MU assistant professor earns back-to-back Best Paper Awards at international symposium
A team led by Michela Becchi, an assistant professor in the University of Missouri College of Engineering’s Department of Electrical and Computer Engineering, received the NVIDIA Corporation-sponsored Best Paper Award at the 21st International ACM Symposium on High-Performance Parallel and Distributed Computing (HPDC ’12).
Becchi’s paper, “A Virtual Memory-Based Runtime to Support Multi-tenancy in Clusters with GPUs,” proposes a software framework that enables graphic processing units (GPUs) to be used in clusters of computers — a network of machines. GPUs are many-core processors that facilitate faster processing within the individual computers. Modern GPUs are primarily used for performing graphical operations in PCs also are found in video game consoles and smart phones.
“GPUs are highly parallel devices. They were first designed for graphics applications, but have been recently used for many scientific problems, including those in bioinformatics, data mining, weather prediction and option pricing,” Becchi said, adding that GPUs have become widespread in the last five or six years.
“GPUs are traditionally used as dedicated accelerators on a single researcher’s computer; we sought to employ them as shared resources, allowing multiple applications to execute concurrently on the same GPU,” she said.
“It’s pretty applicable,” Adam Procter, a computer science doctoral student said, adding that this type of supercomputing could be used in computational biology, graphic animation and more.
Cloud computing is one of the primary examples of how the technology impacts the general public. For example, Becchi said an online web service, such as Amazon Elastic Compute Cloud, could use the software discussed in her paper to find space among its clustered GPUs to run an application sent to that “cloud” by a developer. Such a system allows both faster solution times for the user and more efficient use of the cloud hardware for the service provider.
This is the second year in a row that Becchi has been a Best Paper Award recipient at HPDC. Two years ago, while working at NEC Laboratories America, she began research into how to use GPUs to simultaneously run multiple applications. The research, a collaborative project with NEC Laboratories America and Ohio State University researchers, resulted in a paper titled “Supporting GPU Sharing in Cloud Environments with a Transparent Runtime Consolidation Framework.” Last year, it too garnered an HPDC Best Paper Award. In addition, the same team won a Best Student Paper Award at the 12th Institute of Electrical and Electronics Engineers/ACM International Symposium on Cluster, Cloud and Grid Computing (CCGRID’12) for a paper titled “Scheduling Concurrent Applications on a Cluster of CPU-GPU Nodes.”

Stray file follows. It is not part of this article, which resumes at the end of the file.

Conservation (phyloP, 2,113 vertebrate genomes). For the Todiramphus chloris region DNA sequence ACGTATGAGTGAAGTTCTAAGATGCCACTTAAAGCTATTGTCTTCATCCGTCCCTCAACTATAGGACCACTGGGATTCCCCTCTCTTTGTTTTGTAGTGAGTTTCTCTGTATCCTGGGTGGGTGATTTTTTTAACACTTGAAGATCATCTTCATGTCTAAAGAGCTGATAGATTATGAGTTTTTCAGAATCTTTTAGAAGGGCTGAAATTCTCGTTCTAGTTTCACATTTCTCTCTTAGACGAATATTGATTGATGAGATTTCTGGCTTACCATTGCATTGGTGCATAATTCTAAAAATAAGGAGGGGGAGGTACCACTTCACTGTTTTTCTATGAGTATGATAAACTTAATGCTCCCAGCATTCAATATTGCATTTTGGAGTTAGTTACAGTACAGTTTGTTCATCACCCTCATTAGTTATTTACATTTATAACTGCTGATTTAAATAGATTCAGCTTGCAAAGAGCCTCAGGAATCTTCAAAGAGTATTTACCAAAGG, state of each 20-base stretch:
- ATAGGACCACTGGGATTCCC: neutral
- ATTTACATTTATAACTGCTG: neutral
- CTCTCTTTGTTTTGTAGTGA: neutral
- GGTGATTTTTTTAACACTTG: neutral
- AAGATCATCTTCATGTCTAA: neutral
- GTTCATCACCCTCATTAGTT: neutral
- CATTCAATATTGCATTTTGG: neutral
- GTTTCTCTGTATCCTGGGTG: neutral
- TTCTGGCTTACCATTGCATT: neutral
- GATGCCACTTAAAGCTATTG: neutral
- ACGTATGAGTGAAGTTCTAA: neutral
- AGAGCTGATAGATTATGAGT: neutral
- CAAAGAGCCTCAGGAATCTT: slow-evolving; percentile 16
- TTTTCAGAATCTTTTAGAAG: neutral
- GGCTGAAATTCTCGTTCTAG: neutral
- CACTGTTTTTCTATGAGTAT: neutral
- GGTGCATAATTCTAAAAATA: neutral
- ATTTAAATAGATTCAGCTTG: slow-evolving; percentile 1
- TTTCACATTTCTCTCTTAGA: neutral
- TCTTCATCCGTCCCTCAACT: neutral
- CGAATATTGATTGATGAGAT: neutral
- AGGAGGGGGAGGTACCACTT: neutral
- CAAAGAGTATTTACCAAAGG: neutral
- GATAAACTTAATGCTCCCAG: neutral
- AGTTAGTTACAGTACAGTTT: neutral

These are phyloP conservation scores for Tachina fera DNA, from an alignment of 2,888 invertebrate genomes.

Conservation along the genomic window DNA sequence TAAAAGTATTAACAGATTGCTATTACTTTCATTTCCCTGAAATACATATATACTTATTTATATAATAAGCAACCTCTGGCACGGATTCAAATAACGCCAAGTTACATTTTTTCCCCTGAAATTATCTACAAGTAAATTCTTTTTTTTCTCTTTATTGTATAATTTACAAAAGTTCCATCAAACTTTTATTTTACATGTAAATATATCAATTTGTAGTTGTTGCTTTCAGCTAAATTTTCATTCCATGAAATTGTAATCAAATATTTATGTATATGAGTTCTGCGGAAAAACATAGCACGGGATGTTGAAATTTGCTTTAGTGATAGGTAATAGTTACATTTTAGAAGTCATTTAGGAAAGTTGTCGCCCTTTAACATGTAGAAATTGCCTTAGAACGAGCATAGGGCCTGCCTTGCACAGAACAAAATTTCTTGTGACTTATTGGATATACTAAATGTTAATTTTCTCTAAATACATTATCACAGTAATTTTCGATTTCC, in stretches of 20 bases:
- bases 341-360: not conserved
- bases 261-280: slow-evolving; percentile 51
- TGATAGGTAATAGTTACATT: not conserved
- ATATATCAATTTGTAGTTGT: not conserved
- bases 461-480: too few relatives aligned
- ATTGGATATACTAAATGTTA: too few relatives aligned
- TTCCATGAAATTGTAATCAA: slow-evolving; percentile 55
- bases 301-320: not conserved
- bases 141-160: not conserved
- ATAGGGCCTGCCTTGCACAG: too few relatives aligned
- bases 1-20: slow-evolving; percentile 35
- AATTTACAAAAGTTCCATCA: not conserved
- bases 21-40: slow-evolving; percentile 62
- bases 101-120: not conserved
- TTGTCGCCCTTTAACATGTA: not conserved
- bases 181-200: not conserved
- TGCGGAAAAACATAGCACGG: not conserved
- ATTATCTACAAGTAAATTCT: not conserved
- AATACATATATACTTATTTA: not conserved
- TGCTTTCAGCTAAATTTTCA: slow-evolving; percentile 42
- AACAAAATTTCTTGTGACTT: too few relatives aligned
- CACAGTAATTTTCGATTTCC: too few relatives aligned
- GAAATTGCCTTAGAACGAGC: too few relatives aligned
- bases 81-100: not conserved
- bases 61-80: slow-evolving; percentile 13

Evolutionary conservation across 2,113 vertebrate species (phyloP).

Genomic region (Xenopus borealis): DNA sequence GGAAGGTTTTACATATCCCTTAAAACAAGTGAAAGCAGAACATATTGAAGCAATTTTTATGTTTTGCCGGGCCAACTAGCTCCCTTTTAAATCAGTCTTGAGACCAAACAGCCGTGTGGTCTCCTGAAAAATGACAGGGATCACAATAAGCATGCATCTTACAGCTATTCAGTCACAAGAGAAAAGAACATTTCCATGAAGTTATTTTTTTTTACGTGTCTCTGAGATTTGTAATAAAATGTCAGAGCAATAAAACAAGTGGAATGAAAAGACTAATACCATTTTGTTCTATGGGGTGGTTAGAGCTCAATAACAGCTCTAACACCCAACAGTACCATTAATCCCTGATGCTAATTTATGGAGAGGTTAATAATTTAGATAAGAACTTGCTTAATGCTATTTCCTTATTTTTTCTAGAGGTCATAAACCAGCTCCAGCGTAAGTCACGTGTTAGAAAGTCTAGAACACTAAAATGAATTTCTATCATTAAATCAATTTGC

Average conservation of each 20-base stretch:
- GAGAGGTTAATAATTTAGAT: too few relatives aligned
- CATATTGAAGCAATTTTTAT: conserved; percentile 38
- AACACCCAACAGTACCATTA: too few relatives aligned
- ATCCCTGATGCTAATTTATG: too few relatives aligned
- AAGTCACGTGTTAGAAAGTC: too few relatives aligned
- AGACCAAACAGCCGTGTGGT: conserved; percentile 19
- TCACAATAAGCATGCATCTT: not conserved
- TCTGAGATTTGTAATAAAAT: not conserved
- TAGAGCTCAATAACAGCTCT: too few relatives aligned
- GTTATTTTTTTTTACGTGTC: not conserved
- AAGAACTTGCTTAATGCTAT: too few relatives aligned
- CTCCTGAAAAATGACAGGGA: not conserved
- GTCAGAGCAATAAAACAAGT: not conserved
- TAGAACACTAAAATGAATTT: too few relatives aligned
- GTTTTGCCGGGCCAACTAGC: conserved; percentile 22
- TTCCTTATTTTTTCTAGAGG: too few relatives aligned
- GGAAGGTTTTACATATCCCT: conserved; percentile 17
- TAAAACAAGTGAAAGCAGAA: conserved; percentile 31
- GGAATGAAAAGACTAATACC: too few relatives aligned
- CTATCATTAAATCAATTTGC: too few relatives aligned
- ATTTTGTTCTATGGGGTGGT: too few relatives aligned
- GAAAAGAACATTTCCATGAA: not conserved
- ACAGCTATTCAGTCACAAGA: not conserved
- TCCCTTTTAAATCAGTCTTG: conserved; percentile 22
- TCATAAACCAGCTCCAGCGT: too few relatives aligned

This year’s HPDC paper was co-authored by MU electrical engineering doctoral candidate Kittisak Sajjapongse, computer science doctoral candidates Ian Graves and Procter, Vignesh Ravi, a recent doctoral graduate from Ohio State University, and Srimat Chakradhar of NEC Laboratories America.
Procter said working with Becchi was a good learning experience.
“Dr. Becchi is really great to work with,” he said. “She’s really up and coming.”
The HPDC ’12 symposium was held June 20-22 at Delft University of Technology in Delft, the Netherlands at which Becchi presented the paper and accepted the award. The annual symposium includes an additional two-day workshop session, keynote speakers and a poster competition.
HPDC is the annual conference on the design, implementation, evaluation and use of parallel and distributed systems for high-performance computing. Such advanced computing is increasingly important for problems such as climate-modeling, aeronautical design and nuclear security, among other applications. The Special Interest Group on Computer Architecture of the Association for Computing Machinery (ACM) sponsors HPDC. In 2012, HPDC accepted 23 papers out of 143 submissions, a 16 percent acceptance rate.
ACM is a global organization whose members include more than 100,000 computing educators, researchers, students and professionals and sponsors more than 170 conferences annually.